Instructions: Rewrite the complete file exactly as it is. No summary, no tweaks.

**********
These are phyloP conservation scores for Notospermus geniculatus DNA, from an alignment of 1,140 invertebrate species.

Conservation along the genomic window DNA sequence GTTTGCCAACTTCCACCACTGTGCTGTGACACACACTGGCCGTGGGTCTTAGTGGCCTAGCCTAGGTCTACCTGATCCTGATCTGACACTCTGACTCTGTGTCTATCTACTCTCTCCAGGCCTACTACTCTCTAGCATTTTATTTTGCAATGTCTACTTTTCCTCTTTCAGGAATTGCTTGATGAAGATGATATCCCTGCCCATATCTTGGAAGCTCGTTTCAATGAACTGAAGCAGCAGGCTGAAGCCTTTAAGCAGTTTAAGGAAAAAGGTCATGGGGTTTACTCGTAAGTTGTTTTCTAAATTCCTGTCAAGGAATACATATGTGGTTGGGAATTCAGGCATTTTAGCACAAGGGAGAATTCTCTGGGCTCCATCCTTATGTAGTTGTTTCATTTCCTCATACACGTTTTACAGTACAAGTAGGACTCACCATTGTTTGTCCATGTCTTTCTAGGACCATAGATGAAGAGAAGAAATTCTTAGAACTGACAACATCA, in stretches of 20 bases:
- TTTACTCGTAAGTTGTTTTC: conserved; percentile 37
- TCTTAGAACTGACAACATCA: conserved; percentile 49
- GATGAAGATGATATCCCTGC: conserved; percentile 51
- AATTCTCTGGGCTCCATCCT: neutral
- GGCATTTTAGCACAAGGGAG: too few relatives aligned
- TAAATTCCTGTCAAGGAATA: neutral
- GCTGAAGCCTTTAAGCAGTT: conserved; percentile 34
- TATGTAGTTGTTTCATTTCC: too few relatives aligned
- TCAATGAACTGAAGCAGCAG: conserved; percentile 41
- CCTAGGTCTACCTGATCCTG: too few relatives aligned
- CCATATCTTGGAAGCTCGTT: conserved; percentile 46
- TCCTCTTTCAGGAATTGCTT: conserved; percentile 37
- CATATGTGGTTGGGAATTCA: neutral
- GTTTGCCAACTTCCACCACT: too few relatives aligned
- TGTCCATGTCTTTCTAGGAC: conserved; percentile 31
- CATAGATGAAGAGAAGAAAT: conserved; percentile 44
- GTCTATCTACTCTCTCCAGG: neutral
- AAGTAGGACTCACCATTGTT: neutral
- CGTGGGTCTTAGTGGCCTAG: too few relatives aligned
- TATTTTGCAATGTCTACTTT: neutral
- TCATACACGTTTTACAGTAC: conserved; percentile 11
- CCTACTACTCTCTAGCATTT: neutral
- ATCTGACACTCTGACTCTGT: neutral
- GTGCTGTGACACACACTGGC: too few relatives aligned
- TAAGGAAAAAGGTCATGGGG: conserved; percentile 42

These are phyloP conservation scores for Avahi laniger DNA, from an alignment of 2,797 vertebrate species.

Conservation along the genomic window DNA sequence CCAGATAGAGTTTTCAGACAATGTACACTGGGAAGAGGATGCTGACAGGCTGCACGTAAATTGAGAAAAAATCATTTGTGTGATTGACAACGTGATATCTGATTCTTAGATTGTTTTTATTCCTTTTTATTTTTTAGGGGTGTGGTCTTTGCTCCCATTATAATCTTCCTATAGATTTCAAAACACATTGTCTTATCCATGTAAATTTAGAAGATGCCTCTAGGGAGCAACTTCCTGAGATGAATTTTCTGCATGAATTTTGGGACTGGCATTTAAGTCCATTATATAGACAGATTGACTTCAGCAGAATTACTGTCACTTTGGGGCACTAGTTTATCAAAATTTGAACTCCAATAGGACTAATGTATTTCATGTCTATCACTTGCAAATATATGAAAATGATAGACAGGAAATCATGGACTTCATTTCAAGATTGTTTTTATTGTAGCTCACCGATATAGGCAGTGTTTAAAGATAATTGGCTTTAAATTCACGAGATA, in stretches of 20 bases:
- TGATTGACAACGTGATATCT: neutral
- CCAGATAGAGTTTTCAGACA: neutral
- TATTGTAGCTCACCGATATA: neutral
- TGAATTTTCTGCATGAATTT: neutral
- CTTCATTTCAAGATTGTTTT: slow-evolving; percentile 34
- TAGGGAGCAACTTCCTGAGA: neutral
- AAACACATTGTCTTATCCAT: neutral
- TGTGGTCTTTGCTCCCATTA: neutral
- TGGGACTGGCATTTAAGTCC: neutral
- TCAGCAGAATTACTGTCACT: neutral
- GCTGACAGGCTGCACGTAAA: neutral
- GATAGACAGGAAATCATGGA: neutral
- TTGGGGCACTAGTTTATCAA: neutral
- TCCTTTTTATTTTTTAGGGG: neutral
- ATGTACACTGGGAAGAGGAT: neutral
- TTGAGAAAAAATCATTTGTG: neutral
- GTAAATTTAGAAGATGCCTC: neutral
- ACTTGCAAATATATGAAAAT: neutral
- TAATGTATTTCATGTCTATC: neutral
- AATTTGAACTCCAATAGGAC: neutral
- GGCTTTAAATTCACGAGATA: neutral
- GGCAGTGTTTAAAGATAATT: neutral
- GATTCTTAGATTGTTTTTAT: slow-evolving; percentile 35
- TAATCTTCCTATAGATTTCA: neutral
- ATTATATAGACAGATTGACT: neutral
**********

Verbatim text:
These are phyloP conservation scores for Notospermus geniculatus DNA, from an alignment of 1,140 invertebrate species.

Conservation along the genomic window DNA sequence GTTTGCCAACTTCCACCACTGTGCTGTGACACACACTGGCCGTGGGTCTTAGTGGCCTAGCCTAGGTCTACCTGATCCTGATCTGACACTCTGACTCTGTGTCTATCTACTCTCTCCAGGCCTACTACTCTCTAGCATTTTATTTTGCAATGTCTACTTTTCCTCTTTCAGGAATTGCTTGATGAAGATGATATCCCTGCCCATATCTTGGAAGCTCGTTTCAATGAACTGAAGCAGCAGGCTGAAGCCTTTAAGCAGTTTAAGGAAAAAGGTCATGGGGTTTACTCGTAAGTTGTTTTCTAAATTCCTGTCAAGGAATACATATGTGGTTGGGAATTCAGGCATTTTAGCACAAGGGAGAATTCTCTGGGCTCCATCCTTATGTAGTTGTTTCATTTCCTCATACACGTTTTACAGTACAAGTAGGACTCACCATTGTTTGTCCATGTCTTTCTAGGACCATAGATGAAGAGAAGAAATTCTTAGAACTGACAACATCA, in stretches of 20 bases:
- TTTACTCGTAAGTTGTTTTC: conserved; percentile 37
- TCTTAGAACTGACAACATCA: conserved; percentile 49
- GATGAAGATGATATCCCTGC: conserved; percentile 51
- AATTCTCTGGGCTCCATCCT: neutral
- GGCATTTTAGCACAAGGGAG: too few relatives aligned
- TAAATTCCTGTCAAGGAATA: neutral
- GCTGAAGCCTTTAAGCAGTT: conserved; percentile 34
- TATGTAGTTGTTTCATTTCC: too few relatives aligned
- TCAATGAACTGAAGCAGCAG: conserved; percentile 41
- CCTAGGTCTACCTGATCCTG: too few relatives aligned
- CCATATCTTGGAAGCTCGTT: conserved; percentile 46
- TCCTCTTTCAGGAATTGCTT: conserved; percentile 37
- CATATGTGGTTGGGAATTCA: neutral
- GTTTGCCAACTTCCACCACT: too few relatives aligned
- TGTCCATGTCTTTCTAGGAC: conserved; percentile 31
- CATAGATGAAGAGAAGAAAT: conserved; percentile 44
- GTCTATCTACTCTCTCCAGG: neutral
- AAGTAGGACTCACCATTGTT: neutral
- CGTGGGTCTTAGTGGCCTAG: too few relatives aligned
- TATTTTGCAATGTCTACTTT: neutral
- TCATACACGTTTTACAGTAC: conserved; percentile 11
- CCTACTACTCTCTAGCATTT: neutral
- ATCTGACACTCTGACTCTGT: neutral
- GTGCTGTGACACACACTGGC: too few relatives aligned
- TAAGGAAAAAGGTCATGGGG: conserved; percentile 42

These are phyloP conservation scores for Avahi laniger DNA, from an alignment of 2,797 vertebrate species.

Conservation along the genomic window DNA sequence CCAGATAGAGTTTTCAGACAATGTACACTGGGAAGAGGATGCTGACAGGCTGCACGTAAATTGAGAAAAAATCATTTGTGTGATTGACAACGTGATATCTGATTCTTAGATTGTTTTTATTCCTTTTTATTTTTTAGGGGTGTGGTCTTTGCTCCCATTATAATCTTCCTATAGATTTCAAAACACATTGTCTTATCCATGTAAATTTAGAAGATGCCTCTAGGGAGCAACTTCCTGAGATGAATTTTCTGCATGAATTTTGGGACTGGCATTTAAGTCCATTATATAGACAGATTGACTTCAGCAGAATTACTGTCACTTTGGGGCACTAGTTTATCAAAATTTGAACTCCAATAGGACTAATGTATTTCATGTCTATCACTTGCAAATATATGAAAATGATAGACAGGAAATCATGGACTTCATTTCAAGATTGTTTTTATTGTAGCTCACCGATATAGGCAGTGTTTAAAGATAATTGGCTTTAAATTCACGAGATA, in stretches of 20 bases:
- TGATTGACAACGTGATATCT: neutral
- CCAGATAGAGTTTTCAGACA: neutral
- TATTGTAGCTCACCGATATA: neutral
- TGAATTTTCTGCATGAATTT: neutral
- CTTCATTTCAAGATTGTTTT: slow-evolving; percentile 34
- TAGGGAGCAACTTCCTGAGA: neutral
- AAACACATTGTCTTATCCAT: neutral
- TGTGGTCTTTGCTCCCATTA: neutral
- TGGGACTGGCATTTAAGTCC: neutral
- TCAGCAGAATTACTGTCACT: neutral
- GCTGACAGGCTGCACGTAAA: neutral
- GATAGACAGGAAATCATGGA: neutral
- TTGGGGCACTAGTTTATCAA: neutral
- TCCTTTTTATTTTTTAGGGG: neutral
- ATGTACACTGGGAAGAGGAT: neutral
- TTGAGAAAAAATCATTTGTG: neutral
- GTAAATTTAGAAGATGCCTC: neutral
- ACTTGCAAATATATGAAAAT: neutral
- TAATGTATTTCATGTCTATC: neutral
- AATTTGAACTCCAATAGGAC: neutral
- GGCTTTAAATTCACGAGATA: neutral
- GGCAGTGTTTAAAGATAATT: neutral
- GATTCTTAGATTGTTTTTAT: slow-evolving; percentile 35
- TAATCTTCCTATAGATTTCA: neutral
- ATTATATAGACAGATTGACT: neutral